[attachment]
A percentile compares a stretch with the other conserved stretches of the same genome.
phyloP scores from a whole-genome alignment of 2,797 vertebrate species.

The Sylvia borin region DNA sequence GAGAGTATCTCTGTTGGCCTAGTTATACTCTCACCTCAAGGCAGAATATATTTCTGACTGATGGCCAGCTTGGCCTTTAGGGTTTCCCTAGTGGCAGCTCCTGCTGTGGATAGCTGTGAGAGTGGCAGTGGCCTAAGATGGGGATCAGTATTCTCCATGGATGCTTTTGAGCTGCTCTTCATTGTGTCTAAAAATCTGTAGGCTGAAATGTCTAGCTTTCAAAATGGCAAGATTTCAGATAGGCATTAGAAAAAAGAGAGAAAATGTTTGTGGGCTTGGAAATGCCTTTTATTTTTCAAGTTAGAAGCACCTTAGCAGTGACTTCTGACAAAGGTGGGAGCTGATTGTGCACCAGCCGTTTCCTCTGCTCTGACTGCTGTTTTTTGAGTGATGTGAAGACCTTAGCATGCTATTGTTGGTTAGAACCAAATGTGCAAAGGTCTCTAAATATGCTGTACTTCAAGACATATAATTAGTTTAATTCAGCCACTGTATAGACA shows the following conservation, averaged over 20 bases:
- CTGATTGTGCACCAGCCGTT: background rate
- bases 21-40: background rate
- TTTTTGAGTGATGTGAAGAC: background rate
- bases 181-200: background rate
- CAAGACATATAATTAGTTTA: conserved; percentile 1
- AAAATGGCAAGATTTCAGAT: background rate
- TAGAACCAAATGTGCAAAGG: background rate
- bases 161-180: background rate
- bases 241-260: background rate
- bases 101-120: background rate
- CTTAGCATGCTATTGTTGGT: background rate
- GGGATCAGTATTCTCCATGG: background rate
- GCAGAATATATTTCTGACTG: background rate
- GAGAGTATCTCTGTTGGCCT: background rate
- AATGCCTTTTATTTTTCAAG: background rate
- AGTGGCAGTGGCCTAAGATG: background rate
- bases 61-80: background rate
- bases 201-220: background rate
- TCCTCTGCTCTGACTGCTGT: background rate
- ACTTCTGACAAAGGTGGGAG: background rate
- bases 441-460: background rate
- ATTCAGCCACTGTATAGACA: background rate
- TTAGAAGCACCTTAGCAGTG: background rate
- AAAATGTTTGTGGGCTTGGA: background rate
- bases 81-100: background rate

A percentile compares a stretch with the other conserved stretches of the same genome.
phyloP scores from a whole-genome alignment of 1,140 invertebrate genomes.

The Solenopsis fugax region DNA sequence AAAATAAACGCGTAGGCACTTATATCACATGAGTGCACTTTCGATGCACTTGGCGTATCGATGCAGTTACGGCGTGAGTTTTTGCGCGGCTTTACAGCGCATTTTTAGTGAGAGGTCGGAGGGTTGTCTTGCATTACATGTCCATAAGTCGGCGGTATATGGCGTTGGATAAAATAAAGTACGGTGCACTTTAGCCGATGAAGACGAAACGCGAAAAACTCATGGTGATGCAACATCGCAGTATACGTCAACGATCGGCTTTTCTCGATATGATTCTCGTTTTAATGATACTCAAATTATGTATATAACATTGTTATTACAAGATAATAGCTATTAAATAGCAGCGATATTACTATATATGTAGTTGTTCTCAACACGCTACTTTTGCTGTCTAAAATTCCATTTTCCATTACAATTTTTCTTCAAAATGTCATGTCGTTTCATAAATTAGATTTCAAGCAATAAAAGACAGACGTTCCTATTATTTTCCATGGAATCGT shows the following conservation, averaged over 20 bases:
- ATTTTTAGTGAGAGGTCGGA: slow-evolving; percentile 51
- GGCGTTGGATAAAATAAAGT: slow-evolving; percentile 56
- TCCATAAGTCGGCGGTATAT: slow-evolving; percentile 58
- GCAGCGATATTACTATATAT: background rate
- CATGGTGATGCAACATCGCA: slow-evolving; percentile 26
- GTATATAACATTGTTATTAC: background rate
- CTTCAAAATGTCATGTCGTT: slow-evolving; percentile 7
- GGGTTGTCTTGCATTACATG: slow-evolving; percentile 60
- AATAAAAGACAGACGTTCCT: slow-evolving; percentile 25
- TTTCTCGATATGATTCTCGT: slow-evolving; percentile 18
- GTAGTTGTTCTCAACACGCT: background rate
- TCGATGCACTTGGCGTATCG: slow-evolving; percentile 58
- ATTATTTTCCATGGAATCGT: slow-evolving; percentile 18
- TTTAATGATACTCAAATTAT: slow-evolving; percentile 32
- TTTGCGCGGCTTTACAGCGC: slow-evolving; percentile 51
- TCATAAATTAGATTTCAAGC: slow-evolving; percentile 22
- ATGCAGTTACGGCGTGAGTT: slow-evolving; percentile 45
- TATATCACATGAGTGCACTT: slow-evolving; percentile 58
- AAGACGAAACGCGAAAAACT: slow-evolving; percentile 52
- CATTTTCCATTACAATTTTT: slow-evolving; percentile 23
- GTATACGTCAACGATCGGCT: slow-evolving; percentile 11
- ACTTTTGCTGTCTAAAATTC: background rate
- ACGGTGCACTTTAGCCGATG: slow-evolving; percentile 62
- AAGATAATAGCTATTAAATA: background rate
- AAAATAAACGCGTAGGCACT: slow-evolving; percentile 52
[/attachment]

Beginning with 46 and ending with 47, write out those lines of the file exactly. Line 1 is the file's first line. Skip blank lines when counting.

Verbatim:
- TTTGCGCGGCTTTACAGCGC: slow-evolving; percentile 51
- TCATAAATTAGATTTCAAGC: slow-evolving; percentile 22